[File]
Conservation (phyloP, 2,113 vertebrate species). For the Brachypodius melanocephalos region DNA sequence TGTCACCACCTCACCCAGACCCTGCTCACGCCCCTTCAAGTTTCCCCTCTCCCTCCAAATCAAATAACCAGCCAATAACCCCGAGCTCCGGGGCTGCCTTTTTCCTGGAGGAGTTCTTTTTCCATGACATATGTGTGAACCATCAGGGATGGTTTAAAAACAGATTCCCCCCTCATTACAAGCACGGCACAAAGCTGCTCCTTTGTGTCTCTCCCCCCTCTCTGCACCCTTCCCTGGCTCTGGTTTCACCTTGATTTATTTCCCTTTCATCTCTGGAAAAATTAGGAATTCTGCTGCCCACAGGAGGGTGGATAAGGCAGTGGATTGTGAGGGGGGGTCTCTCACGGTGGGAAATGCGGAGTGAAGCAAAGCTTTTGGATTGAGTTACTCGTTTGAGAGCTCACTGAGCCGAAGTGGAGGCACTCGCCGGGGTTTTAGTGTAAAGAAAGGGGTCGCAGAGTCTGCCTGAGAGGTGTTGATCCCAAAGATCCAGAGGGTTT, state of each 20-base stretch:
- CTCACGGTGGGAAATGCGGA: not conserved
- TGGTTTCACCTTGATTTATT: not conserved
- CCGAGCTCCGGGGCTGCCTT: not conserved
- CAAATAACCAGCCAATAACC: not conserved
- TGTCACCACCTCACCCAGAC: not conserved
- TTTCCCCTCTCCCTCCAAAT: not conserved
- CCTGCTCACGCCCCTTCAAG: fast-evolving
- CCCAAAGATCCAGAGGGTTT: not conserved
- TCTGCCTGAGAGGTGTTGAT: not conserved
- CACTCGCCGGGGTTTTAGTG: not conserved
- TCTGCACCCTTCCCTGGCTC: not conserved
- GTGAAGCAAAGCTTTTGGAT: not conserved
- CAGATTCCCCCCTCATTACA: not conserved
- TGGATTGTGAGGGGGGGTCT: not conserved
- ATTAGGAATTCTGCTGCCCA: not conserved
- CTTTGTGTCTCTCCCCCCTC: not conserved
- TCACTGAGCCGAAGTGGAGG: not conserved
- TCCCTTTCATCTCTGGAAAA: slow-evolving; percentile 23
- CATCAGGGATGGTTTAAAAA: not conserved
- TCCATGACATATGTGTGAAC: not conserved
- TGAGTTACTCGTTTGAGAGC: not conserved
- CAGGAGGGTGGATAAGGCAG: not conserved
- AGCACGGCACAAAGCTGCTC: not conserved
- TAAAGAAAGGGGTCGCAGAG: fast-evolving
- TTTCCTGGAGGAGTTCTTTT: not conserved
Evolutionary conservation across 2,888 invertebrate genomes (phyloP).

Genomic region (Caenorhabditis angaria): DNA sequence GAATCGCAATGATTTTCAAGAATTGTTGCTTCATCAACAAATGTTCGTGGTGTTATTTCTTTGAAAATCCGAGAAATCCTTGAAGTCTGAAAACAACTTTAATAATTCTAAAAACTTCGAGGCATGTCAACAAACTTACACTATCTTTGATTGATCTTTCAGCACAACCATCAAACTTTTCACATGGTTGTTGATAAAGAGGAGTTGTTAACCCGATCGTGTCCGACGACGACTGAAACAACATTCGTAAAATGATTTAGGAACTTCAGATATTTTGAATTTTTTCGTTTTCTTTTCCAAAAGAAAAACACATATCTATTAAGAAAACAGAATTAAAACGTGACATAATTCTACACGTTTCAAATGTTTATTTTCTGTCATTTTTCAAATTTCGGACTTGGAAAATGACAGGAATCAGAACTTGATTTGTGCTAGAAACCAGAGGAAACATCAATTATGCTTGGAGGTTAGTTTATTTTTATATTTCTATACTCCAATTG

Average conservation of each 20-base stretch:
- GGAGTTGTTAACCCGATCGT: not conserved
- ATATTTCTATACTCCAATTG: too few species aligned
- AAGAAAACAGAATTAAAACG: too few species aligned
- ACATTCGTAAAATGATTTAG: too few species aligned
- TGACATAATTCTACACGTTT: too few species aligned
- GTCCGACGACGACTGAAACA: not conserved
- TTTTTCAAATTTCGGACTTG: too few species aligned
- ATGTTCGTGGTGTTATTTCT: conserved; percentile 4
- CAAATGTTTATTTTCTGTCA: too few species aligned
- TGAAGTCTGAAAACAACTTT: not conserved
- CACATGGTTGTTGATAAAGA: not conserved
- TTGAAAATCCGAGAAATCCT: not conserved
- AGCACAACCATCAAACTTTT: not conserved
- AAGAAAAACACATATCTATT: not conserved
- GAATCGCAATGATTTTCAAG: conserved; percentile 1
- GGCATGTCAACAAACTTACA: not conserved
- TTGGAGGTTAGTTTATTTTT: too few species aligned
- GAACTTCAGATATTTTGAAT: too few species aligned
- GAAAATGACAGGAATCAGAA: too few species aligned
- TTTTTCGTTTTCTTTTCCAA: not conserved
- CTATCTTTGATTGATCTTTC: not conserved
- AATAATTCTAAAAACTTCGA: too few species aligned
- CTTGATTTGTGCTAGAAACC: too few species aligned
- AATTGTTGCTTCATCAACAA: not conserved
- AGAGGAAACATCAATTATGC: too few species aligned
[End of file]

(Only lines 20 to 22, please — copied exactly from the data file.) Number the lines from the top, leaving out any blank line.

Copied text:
- CATCAGGGATGGTTTAAAAA: not conserved
- TCCATGACATATGTGTGAAC: not conserved
- TGAGTTACTCGTTTGAGAGC: not conserved